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Teaching the value of money to your children

Monday, 06 February 2017
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In todayÔÇÖs uncertain world, judicious management of money is critical. As an expat parent itÔÇÖs imperative to teach your child the important lessons in financial planning, preparing them to face challenges of adulthood. Make sure your children have a good understanding of the nuances of budgeting, saving and spending, so their financial future is more secure.

According to Beth Kobliner, author of the New York Times bestseller ÔÇ£Get a Financial LifeÔÇØ, and a member of the PresidentÔÇÖs Advisory Council on Financial Capability, ÔÇ£The sooner parents start taking advantage of everyday teachable money moments (for example, give a six-year-old $2 and let her choose which fruit to buy), the better off our kids will be. Parents are the number one influence on their childrenÔÇÖs financial behaviour, so itÔÇÖs up to us to raise a generation of mindful consumers, investors, savers, and givers,ÔÇØ

Children develop understanding with age. Hence as a parent itÔÇÖs best you teach them about money management as early as possible. We suggest you to playfully begin their financial education as early as when they are three years old. To help you get started, we give below a breakup of what you could teach your children at different ages:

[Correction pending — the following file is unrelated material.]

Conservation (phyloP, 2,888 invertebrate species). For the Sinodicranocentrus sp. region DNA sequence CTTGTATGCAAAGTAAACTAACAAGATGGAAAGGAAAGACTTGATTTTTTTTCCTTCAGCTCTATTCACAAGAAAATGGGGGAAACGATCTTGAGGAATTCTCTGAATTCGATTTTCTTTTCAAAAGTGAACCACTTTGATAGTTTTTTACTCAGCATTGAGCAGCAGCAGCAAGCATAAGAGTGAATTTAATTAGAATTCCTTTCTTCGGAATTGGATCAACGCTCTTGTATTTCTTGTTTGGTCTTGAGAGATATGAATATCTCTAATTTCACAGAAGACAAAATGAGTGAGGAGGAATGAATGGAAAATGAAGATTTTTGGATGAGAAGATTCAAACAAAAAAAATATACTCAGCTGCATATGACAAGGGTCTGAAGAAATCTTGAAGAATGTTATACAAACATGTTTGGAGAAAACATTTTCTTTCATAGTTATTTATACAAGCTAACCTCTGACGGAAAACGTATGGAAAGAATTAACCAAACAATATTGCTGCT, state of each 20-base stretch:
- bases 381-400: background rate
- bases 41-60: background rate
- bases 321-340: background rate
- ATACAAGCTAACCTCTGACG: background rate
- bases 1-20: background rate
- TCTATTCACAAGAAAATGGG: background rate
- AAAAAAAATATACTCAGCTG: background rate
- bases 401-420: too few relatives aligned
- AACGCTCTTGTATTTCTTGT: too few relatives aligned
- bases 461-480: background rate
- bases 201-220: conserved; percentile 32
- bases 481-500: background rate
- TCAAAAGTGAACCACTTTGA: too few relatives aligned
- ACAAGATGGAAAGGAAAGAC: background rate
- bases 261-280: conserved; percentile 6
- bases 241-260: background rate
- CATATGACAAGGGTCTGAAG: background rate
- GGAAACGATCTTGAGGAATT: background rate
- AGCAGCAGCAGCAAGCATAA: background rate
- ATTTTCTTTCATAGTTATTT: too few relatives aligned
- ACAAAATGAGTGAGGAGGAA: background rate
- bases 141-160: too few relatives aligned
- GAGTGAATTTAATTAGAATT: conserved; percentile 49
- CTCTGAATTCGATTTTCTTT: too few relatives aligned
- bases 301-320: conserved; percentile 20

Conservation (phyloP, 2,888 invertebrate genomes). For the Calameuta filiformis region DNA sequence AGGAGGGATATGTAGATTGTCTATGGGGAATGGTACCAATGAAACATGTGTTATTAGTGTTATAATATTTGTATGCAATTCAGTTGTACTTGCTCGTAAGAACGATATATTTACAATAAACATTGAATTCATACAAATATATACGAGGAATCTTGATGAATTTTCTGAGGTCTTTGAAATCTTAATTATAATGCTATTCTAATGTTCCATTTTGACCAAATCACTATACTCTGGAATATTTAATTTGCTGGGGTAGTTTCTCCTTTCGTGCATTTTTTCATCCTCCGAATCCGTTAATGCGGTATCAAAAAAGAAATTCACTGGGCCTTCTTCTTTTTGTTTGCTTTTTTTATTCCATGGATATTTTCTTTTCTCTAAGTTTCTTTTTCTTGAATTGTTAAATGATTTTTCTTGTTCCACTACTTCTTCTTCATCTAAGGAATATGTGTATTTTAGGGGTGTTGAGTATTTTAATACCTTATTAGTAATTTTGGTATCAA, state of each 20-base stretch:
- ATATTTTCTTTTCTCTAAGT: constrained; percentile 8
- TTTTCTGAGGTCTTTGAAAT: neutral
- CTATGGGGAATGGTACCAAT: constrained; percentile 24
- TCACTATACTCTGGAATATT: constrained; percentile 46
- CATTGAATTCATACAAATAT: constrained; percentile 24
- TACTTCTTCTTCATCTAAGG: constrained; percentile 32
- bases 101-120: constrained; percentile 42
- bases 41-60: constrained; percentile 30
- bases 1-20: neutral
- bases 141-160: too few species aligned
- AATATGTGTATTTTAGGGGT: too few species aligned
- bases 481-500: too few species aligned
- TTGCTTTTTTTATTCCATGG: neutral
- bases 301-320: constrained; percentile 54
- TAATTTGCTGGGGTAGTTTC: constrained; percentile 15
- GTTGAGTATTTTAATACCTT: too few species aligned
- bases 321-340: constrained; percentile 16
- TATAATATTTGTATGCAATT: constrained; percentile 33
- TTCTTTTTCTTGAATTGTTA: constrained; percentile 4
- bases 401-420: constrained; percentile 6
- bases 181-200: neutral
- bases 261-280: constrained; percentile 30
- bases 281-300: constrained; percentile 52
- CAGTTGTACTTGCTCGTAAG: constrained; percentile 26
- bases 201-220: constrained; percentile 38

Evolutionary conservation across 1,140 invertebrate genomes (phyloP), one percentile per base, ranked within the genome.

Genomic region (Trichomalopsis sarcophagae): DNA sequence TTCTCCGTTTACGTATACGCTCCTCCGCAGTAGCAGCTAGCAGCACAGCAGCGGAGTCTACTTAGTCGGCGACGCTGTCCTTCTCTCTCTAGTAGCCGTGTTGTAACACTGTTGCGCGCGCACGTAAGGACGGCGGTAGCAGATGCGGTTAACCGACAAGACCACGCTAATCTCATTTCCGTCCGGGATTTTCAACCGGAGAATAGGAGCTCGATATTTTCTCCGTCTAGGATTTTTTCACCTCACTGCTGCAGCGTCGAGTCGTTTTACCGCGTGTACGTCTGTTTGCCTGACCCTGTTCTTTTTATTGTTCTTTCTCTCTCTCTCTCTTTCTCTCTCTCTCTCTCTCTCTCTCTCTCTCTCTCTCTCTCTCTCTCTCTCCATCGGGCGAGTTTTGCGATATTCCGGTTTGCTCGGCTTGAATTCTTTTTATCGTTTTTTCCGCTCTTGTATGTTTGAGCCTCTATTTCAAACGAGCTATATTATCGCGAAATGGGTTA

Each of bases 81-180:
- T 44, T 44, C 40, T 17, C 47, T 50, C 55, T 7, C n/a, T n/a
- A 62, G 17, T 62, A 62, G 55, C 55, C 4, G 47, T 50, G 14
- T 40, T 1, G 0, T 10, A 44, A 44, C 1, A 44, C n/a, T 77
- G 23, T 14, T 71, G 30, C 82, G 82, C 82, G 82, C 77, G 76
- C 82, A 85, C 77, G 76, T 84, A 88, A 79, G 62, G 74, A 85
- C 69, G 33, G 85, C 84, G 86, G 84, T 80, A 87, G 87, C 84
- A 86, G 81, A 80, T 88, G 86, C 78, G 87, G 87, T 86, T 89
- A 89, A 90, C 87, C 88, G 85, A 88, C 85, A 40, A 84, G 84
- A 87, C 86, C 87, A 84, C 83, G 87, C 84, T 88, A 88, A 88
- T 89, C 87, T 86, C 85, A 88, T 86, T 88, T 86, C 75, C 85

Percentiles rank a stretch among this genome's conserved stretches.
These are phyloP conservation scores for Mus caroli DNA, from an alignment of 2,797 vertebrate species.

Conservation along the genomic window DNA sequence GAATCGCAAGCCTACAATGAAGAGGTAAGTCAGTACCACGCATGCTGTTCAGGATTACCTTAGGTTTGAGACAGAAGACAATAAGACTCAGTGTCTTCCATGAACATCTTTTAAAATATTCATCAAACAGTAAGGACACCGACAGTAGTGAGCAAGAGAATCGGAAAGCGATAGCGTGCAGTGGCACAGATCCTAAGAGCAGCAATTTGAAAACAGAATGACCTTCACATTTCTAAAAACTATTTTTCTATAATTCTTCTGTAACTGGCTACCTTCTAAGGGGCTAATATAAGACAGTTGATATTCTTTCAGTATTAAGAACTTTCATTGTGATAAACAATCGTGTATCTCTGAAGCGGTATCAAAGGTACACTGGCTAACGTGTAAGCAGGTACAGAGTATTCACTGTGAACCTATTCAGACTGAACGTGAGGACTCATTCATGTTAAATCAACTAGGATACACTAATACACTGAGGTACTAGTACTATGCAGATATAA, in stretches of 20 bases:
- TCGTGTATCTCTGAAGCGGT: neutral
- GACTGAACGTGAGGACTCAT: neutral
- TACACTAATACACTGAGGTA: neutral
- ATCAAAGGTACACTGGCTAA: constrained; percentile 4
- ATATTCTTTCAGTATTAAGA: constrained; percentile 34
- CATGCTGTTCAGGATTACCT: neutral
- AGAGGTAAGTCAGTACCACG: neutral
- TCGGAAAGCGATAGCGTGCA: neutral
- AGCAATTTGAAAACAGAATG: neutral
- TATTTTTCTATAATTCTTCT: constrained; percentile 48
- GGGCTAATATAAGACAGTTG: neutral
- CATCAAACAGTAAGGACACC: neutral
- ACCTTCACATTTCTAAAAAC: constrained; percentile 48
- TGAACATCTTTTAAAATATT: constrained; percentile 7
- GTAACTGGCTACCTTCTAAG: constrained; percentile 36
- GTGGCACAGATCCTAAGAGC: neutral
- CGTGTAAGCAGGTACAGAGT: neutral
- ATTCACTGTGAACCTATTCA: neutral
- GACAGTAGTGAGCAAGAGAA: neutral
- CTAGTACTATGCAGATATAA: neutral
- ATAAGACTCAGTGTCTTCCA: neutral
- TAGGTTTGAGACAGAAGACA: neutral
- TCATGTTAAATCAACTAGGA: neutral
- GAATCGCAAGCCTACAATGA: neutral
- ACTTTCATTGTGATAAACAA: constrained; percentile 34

Ages 3-7 (Pre-school age):

  • We need money to buy things
  • We need to wait for the right time to buy things
  • There are different denominations and value for money

Ages 8-11 (Primary school age):

  • Comparing prices before you buy things is a good habit
  • Money is limited, so you need to spend money wisely
  • We need to earn money
  • The sooner you start saving money, the faster your money will grow

Kids and their money

Age 12-18 (High school age):

  • Start saving habits early in life
  • Cash is always better than credit
  • Differences between credit cards and debit cards, and how credit card spending is nothing but borrowing money, which needs to be paid back with interest
  • Storing a copy of all your receipts and checking your expenses at the end of every month
  • Keeping track of your mobile phone payments
  • Opening a bank account
  • Always working out a budget before you start spending

Given that the world is a global village, with people working across countries and students going to study and travel abroad, dealing with different currencies is de rigueur. Parents should sit their children down and discuss about currencies, exchange rates and how money transfers work and how to find a right remittance provider.

Teaching your children about money is very crucial and the more they know about money, and the sooner they develop better saving habits, the more secure their future will be!

Last modified on Monday, 06 February 2017 13:09